A deeper contradiction between many grassroots tea partiers, or pretty much all of them, and some, but not all, of the elite funders, is over immigration. We found that grassroots tea partiers are highly aroused about immigration. They believe that most immigrants are undocumented or illegal and they want them to be rounded up and sent back. They are fiercely opposed to a legal route to citizenship for the 11 million undocumented. Elite funders are partly in that camp — Heritage Action, for example — but the Koch brothers’ organization, Americans for Prosperity, favors some kind of immigration reform bargain.

Now, will they still be around? You can bet that those elite funders will still be around. They’re not going anywhere. The activists are committed, organized, fiercely aroused people, but they are older. And they’re not recruiting others, so they’re not going to last forever.

But they’re not standing down anytime soon.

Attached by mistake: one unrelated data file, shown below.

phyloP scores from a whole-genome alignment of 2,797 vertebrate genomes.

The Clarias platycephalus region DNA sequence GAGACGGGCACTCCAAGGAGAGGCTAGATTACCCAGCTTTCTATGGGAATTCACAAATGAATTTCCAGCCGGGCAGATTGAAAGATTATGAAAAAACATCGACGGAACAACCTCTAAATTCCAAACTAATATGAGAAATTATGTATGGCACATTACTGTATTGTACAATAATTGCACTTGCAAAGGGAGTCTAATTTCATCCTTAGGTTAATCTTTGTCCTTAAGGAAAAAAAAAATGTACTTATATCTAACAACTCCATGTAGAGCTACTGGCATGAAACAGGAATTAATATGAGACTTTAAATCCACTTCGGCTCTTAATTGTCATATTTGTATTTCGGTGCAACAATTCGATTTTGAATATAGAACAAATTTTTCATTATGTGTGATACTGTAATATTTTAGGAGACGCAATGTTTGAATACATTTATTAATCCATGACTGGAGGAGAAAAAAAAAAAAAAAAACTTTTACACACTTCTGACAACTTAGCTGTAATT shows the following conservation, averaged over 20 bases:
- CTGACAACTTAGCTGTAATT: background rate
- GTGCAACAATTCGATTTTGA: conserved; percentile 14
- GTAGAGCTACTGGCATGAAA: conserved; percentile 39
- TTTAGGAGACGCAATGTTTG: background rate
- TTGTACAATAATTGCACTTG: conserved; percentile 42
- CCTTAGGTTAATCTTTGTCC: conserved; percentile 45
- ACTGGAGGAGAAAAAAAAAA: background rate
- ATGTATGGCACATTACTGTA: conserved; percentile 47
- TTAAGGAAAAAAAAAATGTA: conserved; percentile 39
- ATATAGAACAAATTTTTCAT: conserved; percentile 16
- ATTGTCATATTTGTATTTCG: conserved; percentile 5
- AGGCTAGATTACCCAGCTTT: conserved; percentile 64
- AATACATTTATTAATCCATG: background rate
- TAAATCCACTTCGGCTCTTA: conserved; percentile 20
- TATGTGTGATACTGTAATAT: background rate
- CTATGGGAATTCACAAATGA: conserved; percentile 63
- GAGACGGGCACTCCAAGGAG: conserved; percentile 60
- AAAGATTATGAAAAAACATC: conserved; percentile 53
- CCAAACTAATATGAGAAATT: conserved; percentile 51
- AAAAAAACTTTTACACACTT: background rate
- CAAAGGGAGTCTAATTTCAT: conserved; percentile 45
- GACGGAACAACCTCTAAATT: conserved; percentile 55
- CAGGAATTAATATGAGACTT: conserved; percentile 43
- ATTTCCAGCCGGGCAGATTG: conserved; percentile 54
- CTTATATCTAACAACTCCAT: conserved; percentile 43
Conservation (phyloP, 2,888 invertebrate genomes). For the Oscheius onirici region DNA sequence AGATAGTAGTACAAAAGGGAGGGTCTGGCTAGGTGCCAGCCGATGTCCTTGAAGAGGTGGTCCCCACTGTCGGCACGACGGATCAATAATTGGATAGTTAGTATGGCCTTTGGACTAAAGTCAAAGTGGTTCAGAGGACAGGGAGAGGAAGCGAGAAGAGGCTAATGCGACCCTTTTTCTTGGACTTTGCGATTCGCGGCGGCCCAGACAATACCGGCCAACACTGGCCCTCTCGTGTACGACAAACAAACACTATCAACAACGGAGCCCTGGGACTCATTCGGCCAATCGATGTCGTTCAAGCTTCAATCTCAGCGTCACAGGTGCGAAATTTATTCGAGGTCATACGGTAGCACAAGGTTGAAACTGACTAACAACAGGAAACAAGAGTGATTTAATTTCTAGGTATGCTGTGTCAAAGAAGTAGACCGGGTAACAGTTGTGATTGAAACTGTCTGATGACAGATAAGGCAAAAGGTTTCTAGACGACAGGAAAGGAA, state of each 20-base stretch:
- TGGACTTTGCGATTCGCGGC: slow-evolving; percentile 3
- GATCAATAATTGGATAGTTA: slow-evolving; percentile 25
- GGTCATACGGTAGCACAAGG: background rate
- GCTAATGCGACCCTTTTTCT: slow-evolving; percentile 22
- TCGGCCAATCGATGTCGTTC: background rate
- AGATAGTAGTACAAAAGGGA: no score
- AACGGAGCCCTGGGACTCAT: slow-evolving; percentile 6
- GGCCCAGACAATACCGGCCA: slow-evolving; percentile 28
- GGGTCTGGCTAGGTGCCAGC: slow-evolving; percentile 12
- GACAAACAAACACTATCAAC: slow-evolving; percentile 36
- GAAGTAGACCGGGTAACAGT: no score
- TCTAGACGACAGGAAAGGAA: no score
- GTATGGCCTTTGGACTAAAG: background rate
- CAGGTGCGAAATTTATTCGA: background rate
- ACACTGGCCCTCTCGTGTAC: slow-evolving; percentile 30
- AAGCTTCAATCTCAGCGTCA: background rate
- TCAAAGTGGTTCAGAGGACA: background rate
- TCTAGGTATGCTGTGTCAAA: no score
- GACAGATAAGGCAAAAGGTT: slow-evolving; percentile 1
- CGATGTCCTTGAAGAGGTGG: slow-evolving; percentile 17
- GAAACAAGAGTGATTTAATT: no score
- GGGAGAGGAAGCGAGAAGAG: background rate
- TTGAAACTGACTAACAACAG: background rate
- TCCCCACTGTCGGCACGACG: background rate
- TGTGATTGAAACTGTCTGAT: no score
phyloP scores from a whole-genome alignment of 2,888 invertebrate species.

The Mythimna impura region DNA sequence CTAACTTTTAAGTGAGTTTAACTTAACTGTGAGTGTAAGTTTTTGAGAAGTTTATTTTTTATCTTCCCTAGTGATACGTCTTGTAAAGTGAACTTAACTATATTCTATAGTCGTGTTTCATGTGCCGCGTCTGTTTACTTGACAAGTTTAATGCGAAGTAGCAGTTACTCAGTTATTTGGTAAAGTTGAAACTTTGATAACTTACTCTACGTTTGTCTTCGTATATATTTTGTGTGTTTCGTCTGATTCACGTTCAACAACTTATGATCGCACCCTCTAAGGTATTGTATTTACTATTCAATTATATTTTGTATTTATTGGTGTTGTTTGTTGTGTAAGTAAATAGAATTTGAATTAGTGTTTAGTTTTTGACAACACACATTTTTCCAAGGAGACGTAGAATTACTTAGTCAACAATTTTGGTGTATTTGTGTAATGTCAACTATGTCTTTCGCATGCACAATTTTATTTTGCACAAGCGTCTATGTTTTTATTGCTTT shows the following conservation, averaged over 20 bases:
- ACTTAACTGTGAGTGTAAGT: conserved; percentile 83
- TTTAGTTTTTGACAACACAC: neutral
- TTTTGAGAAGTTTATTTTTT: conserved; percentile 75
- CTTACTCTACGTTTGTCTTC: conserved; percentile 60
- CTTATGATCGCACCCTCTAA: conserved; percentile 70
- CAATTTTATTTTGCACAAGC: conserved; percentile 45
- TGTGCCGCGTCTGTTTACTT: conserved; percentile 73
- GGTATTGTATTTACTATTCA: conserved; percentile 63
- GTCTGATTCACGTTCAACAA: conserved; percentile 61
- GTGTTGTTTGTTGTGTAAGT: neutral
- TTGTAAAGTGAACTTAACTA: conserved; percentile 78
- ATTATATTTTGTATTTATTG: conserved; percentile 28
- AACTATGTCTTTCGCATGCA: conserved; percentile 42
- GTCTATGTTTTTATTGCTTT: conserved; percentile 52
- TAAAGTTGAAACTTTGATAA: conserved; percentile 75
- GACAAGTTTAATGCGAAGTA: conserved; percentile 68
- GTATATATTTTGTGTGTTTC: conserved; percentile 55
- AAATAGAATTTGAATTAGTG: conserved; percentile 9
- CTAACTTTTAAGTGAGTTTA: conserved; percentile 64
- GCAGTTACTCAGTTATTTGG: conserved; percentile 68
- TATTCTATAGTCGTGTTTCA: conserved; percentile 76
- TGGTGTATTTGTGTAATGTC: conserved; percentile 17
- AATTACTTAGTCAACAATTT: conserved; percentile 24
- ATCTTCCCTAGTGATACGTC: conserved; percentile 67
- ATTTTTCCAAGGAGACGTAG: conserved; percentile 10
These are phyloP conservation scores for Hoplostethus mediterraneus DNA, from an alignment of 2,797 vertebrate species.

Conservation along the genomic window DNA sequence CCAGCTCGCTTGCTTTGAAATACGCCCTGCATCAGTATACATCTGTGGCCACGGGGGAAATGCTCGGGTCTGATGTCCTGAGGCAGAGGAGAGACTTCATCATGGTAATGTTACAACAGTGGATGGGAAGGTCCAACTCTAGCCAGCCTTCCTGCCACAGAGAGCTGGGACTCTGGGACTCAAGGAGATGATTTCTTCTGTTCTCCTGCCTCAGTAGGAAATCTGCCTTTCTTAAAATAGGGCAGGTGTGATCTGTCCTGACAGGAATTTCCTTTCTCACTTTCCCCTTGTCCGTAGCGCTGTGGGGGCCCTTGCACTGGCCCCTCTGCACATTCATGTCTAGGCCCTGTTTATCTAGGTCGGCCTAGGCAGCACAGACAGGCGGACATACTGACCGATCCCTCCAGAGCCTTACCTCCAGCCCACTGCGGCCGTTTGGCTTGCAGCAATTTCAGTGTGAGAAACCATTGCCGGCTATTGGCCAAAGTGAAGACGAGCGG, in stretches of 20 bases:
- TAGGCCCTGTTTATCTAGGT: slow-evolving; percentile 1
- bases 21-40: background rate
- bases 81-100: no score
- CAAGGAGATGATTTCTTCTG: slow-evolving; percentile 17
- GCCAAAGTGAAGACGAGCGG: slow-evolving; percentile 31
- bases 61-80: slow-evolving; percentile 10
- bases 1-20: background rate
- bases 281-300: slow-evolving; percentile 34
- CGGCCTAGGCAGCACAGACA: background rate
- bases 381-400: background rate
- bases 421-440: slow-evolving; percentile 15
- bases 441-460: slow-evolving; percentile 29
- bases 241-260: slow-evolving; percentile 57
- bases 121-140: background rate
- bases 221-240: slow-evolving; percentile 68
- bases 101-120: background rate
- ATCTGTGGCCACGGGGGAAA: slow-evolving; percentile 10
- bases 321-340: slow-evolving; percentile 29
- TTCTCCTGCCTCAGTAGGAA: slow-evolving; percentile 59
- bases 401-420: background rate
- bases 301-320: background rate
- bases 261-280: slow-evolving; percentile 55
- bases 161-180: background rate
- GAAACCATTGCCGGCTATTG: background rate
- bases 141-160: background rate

Dave Camp: How to Fix Our Appalling Tax Code

February 27th, 2014 by NC Tea Party Staff Categories: Archives One Response
Dave Camp: How to Fix Our Appalling Tax Code

There have been so many changes to the tax code over the past decade that it is now 10 times the size of the Bible, but with none of the Good News. That factual statement usually gets a good laugh back home in Michigan. What isn’t funny is the effect that constant tinkering with taxes has had on the people who pay them, and on the economy.

According to Nina Olsen, the National Taxpayer Advocate at the IRS, Americans overall spend over six billion hours and $168 billion every year to file their returns. This is stark testimony to the complexity of the tax code. Meanwhile, owners of small businesses face tax rates as high as 44.6%, while the total (state and federal) U.S. corporate rate, 39.1%, is the highest in the industrialized world.

Martin Kozlowski

The last time the U.S. enacted a comprehensive tax reform was 1986. But many of America’s major competitors have been actively reforming their tax laws in recent years. Even our closest neighbors are getting ahead of us. Canada has already reformed its tax laws and Mexico is doing so right now. If Congress doesn’t take action, the U.S. risks falling further behind.